11. High cholesterol - causes, symptoms & treatments [Internet]. [cited 2022 Nov 4]. Available from: https://www.bhf.org.uk/informationsupport/risk-factors/high-cholesterol 
  12. CDC. Heart attack symptoms, risk factors, and recovery | CDC. Gov [Internet]. Centers for Disease Control and Prevention. 2022 [cited 2022 Oct 8]. Available from: https://www.cdc.gov/heartdisease/heart_attack.htm
  13. About stroke [Internet]. www.stroke.org. [cited 2022 Oct 8]. Available from: https://www.stroke.org/en/about-stroke
  14. CDC. Get a Cholesterol Test | cdc.gov [Internet]. Centers for Disease Control and Prevention. 2022 [cited 2022 Nov 4]. Available from: https://www.cdc.gov/cholesterol/cholesterol_screening.htm 
  15. High cholesterol - Symptoms and causes [Internet]. Mayo Clinic. [cited 2022 Nov 4]. Available from: https://www.mayoclinic.org/diseases-conditions/high-blood-cholesterol/symptoms-causes/syc-20350800 
  16. Familial hypercholesterolemia [Internet]. British Heart Foundation. [cited 2022 Oct 9]. Available from: https://www.bhf.org.uk/informationsupport/conditions/familial-hypercholesterolaemia
  17. Arteriosclerosis / atherosclerosis - Symptoms and causes [Internet]. Mayo Clinic. [cited 2022 Nov 4]. Available from: https://www.mayoclinic.org/diseases-conditions/arteriosclerosis-atherosclerosis/symptoms-causes/syc-20350569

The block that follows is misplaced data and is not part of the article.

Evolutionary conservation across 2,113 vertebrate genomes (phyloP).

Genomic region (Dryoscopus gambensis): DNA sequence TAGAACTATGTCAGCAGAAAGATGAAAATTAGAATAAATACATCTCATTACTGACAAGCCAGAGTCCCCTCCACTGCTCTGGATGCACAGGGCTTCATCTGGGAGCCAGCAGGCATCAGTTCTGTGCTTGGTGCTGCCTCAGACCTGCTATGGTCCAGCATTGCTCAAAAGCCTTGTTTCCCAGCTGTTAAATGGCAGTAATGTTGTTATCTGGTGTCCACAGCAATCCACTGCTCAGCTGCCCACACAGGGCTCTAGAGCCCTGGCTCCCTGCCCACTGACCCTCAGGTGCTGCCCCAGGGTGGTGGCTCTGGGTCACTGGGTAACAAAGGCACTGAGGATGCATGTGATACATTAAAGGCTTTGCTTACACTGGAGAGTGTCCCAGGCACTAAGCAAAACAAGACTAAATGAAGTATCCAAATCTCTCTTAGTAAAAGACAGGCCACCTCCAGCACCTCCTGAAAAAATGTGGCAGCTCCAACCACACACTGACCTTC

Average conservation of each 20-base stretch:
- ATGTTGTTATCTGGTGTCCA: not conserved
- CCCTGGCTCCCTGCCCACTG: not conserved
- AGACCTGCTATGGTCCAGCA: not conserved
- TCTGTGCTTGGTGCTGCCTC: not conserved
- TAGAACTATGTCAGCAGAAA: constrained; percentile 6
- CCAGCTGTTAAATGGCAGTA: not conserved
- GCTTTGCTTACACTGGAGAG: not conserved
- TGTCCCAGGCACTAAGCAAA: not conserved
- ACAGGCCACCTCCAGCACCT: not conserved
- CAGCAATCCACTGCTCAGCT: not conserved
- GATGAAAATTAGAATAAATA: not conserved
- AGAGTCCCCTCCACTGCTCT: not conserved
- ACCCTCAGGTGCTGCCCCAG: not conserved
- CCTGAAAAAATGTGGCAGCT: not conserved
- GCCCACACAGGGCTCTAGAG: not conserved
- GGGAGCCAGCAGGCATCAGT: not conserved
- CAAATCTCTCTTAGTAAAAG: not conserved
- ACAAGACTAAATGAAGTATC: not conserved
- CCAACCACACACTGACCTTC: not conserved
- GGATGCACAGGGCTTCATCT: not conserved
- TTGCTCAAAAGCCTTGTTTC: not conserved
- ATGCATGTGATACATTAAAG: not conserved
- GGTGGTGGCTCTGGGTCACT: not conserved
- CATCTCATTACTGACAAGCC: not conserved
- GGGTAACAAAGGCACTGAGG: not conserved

18. Blood cholesterol - diagnosis | NHLBI, NIH [Internet]. [cited 2022 Nov 4]. Available from: https://www.nhlbi.nih.gov/health/blood-cholesterol/diagnosis 
  19. High cholesterol: causes, symptoms and how it affects the body [Internet]. Cleveland Clinic. [cited 2022 Nov 4]. Available from: https://my.clevelandclinic.org/health/articles/11918-cholesterol-high-cholesterol-diseases 
  20. What’s the connection between high blood cholesterol and hypertension? [Internet]. Healthline. 2017 [cited 2022 Nov 4]. Available from: https://www.healthline.com/health/high-cholesterol/treating-with-statins/hypertension